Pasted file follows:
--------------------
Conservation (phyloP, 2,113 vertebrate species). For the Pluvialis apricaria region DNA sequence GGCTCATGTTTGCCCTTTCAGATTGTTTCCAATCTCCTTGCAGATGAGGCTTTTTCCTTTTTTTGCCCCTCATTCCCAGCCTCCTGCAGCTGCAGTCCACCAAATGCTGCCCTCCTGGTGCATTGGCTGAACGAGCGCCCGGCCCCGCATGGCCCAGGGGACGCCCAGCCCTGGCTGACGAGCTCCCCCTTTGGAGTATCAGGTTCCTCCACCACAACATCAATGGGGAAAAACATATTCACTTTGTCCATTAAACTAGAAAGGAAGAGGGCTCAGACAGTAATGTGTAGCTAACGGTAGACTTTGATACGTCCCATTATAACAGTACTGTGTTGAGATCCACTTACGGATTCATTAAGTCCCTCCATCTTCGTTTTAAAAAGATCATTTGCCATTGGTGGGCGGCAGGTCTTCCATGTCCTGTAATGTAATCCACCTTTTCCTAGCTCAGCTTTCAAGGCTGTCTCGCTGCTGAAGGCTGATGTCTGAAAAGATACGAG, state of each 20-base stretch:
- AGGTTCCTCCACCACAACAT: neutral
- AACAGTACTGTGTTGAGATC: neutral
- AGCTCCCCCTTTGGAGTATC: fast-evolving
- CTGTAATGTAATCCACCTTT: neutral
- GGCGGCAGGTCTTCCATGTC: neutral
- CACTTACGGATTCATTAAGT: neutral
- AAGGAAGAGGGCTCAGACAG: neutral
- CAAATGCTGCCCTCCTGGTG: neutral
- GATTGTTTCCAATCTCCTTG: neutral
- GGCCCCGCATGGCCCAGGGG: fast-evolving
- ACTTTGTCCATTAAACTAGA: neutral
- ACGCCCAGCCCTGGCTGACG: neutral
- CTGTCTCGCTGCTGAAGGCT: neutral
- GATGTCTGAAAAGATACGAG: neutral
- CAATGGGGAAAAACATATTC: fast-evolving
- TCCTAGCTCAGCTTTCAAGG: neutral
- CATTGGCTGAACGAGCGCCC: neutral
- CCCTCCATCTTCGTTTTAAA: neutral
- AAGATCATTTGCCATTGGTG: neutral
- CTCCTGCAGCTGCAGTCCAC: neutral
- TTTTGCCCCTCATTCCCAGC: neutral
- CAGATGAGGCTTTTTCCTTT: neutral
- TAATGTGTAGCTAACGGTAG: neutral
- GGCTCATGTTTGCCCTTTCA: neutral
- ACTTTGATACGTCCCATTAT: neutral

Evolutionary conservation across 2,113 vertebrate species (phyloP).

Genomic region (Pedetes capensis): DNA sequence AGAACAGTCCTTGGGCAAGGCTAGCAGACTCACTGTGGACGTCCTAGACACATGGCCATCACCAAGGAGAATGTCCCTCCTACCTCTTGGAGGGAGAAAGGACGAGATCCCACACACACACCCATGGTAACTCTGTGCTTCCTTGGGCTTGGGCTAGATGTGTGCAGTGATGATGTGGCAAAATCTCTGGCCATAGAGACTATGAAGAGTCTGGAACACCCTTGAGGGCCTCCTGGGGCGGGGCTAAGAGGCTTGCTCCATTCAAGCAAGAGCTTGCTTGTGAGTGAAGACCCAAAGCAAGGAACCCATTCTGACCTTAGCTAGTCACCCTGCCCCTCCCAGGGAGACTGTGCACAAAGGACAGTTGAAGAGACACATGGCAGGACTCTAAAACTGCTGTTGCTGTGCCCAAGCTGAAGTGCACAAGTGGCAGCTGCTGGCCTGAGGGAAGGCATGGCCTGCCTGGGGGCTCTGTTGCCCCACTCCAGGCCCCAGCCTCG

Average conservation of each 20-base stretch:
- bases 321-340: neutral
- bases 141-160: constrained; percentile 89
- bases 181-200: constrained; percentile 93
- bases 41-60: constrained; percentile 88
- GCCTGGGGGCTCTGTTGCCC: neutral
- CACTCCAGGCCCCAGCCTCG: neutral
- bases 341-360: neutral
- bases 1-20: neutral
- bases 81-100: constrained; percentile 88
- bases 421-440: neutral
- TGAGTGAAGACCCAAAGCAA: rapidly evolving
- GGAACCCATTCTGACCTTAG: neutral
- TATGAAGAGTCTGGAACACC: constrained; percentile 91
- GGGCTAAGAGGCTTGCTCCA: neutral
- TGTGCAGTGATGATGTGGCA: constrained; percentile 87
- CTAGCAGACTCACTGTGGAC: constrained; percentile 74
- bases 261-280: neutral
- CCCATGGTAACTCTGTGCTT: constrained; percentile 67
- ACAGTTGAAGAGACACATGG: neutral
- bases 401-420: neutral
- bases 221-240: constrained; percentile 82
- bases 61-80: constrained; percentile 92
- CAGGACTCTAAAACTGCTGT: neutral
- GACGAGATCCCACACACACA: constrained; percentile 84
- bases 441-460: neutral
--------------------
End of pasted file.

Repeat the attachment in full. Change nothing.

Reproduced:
Conservation (phyloP, 2,113 vertebrate species). For the Pluvialis apricaria region DNA sequence GGCTCATGTTTGCCCTTTCAGATTGTTTCCAATCTCCTTGCAGATGAGGCTTTTTCCTTTTTTTGCCCCTCATTCCCAGCCTCCTGCAGCTGCAGTCCACCAAATGCTGCCCTCCTGGTGCATTGGCTGAACGAGCGCCCGGCCCCGCATGGCCCAGGGGACGCCCAGCCCTGGCTGACGAGCTCCCCCTTTGGAGTATCAGGTTCCTCCACCACAACATCAATGGGGAAAAACATATTCACTTTGTCCATTAAACTAGAAAGGAAGAGGGCTCAGACAGTAATGTGTAGCTAACGGTAGACTTTGATACGTCCCATTATAACAGTACTGTGTTGAGATCCACTTACGGATTCATTAAGTCCCTCCATCTTCGTTTTAAAAAGATCATTTGCCATTGGTGGGCGGCAGGTCTTCCATGTCCTGTAATGTAATCCACCTTTTCCTAGCTCAGCTTTCAAGGCTGTCTCGCTGCTGAAGGCTGATGTCTGAAAAGATACGAG, state of each 20-base stretch:
- AGGTTCCTCCACCACAACAT: neutral
- AACAGTACTGTGTTGAGATC: neutral
- AGCTCCCCCTTTGGAGTATC: fast-evolving
- CTGTAATGTAATCCACCTTT: neutral
- GGCGGCAGGTCTTCCATGTC: neutral
- CACTTACGGATTCATTAAGT: neutral
- AAGGAAGAGGGCTCAGACAG: neutral
- CAAATGCTGCCCTCCTGGTG: neutral
- GATTGTTTCCAATCTCCTTG: neutral
- GGCCCCGCATGGCCCAGGGG: fast-evolving
- ACTTTGTCCATTAAACTAGA: neutral
- ACGCCCAGCCCTGGCTGACG: neutral
- CTGTCTCGCTGCTGAAGGCT: neutral
- GATGTCTGAAAAGATACGAG: neutral
- CAATGGGGAAAAACATATTC: fast-evolving
- TCCTAGCTCAGCTTTCAAGG: neutral
- CATTGGCTGAACGAGCGCCC: neutral
- CCCTCCATCTTCGTTTTAAA: neutral
- AAGATCATTTGCCATTGGTG: neutral
- CTCCTGCAGCTGCAGTCCAC: neutral
- TTTTGCCCCTCATTCCCAGC: neutral
- CAGATGAGGCTTTTTCCTTT: neutral
- TAATGTGTAGCTAACGGTAG: neutral
- GGCTCATGTTTGCCCTTTCA: neutral
- ACTTTGATACGTCCCATTAT: neutral

Evolutionary conservation across 2,113 vertebrate species (phyloP).

Genomic region (Pedetes capensis): DNA sequence AGAACAGTCCTTGGGCAAGGCTAGCAGACTCACTGTGGACGTCCTAGACACATGGCCATCACCAAGGAGAATGTCCCTCCTACCTCTTGGAGGGAGAAAGGACGAGATCCCACACACACACCCATGGTAACTCTGTGCTTCCTTGGGCTTGGGCTAGATGTGTGCAGTGATGATGTGGCAAAATCTCTGGCCATAGAGACTATGAAGAGTCTGGAACACCCTTGAGGGCCTCCTGGGGCGGGGCTAAGAGGCTTGCTCCATTCAAGCAAGAGCTTGCTTGTGAGTGAAGACCCAAAGCAAGGAACCCATTCTGACCTTAGCTAGTCACCCTGCCCCTCCCAGGGAGACTGTGCACAAAGGACAGTTGAAGAGACACATGGCAGGACTCTAAAACTGCTGTTGCTGTGCCCAAGCTGAAGTGCACAAGTGGCAGCTGCTGGCCTGAGGGAAGGCATGGCCTGCCTGGGGGCTCTGTTGCCCCACTCCAGGCCCCAGCCTCG

Average conservation of each 20-base stretch:
- bases 321-340: neutral
- bases 141-160: constrained; percentile 89
- bases 181-200: constrained; percentile 93
- bases 41-60: constrained; percentile 88
- GCCTGGGGGCTCTGTTGCCC: neutral
- CACTCCAGGCCCCAGCCTCG: neutral
- bases 341-360: neutral
- bases 1-20: neutral
- bases 81-100: constrained; percentile 88
- bases 421-440: neutral
- TGAGTGAAGACCCAAAGCAA: rapidly evolving
- GGAACCCATTCTGACCTTAG: neutral
- TATGAAGAGTCTGGAACACC: constrained; percentile 91
- GGGCTAAGAGGCTTGCTCCA: neutral
- TGTGCAGTGATGATGTGGCA: constrained; percentile 87
- CTAGCAGACTCACTGTGGAC: constrained; percentile 74
- bases 261-280: neutral
- CCCATGGTAACTCTGTGCTT: constrained; percentile 67
- ACAGTTGAAGAGACACATGG: neutral
- bases 401-420: neutral
- bases 221-240: constrained; percentile 82
- bases 61-80: constrained; percentile 92
- CAGGACTCTAAAACTGCTGT: neutral
- GACGAGATCCCACACACACA: constrained; percentile 84
- bases 441-460: neutral